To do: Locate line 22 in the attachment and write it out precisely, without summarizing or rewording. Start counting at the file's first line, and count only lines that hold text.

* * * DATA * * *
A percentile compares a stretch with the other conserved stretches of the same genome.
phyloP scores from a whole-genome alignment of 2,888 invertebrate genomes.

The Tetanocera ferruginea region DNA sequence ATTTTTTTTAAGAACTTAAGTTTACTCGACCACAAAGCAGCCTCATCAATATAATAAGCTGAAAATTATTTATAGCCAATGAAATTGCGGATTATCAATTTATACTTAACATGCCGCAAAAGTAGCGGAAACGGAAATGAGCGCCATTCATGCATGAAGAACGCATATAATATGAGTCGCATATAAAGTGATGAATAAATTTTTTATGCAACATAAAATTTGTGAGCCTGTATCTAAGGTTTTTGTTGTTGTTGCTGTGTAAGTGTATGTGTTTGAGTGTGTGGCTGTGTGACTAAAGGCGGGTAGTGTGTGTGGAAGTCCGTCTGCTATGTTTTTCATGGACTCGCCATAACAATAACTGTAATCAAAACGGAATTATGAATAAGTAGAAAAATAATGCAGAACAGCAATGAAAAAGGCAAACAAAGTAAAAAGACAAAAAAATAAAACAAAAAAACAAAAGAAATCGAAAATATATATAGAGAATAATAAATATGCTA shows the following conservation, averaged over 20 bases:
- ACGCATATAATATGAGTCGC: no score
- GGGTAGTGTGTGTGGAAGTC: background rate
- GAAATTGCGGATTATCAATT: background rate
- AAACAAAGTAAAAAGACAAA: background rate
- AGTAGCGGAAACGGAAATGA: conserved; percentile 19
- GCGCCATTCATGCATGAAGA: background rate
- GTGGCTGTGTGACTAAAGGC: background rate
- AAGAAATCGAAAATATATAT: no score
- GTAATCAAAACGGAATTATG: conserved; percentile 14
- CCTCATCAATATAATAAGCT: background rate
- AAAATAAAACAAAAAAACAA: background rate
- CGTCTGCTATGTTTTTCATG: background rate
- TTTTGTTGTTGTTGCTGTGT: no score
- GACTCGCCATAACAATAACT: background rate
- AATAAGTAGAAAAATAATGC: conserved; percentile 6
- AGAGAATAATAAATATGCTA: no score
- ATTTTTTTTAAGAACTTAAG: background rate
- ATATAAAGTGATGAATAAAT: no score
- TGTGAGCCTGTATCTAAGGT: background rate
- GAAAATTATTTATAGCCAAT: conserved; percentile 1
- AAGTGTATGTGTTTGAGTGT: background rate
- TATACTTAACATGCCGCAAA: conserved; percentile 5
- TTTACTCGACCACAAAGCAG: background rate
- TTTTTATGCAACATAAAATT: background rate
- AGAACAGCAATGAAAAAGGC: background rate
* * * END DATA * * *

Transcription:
- TGTGAGCCTGTATCTAAGGT: background rate